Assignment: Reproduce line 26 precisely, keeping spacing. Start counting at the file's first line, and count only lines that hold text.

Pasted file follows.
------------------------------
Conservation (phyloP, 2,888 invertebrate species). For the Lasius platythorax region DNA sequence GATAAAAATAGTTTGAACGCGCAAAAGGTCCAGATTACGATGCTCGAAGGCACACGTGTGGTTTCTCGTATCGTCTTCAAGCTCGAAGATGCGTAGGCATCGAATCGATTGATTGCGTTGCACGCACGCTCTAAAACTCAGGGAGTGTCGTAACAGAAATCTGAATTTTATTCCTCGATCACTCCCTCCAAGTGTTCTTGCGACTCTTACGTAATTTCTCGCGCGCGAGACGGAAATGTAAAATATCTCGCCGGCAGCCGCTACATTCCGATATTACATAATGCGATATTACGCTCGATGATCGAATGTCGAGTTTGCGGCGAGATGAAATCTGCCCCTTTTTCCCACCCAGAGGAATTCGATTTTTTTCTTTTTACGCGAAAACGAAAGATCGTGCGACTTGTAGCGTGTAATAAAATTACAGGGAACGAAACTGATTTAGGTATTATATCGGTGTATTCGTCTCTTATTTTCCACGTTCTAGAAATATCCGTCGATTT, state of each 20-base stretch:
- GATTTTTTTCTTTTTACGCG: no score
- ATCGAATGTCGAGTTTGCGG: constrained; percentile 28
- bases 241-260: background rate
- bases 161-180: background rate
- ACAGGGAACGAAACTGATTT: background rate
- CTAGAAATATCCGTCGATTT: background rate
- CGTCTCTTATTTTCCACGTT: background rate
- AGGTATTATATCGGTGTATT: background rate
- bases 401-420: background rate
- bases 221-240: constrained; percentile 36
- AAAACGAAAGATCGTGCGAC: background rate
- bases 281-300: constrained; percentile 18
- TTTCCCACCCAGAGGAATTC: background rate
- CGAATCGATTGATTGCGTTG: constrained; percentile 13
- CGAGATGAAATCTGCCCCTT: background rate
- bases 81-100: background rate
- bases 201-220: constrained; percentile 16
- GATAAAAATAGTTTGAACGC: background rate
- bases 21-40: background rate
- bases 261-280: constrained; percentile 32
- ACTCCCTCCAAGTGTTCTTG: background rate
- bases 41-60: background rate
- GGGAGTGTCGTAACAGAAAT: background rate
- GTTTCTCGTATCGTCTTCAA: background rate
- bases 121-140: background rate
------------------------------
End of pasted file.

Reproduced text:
- bases 121-140: background rate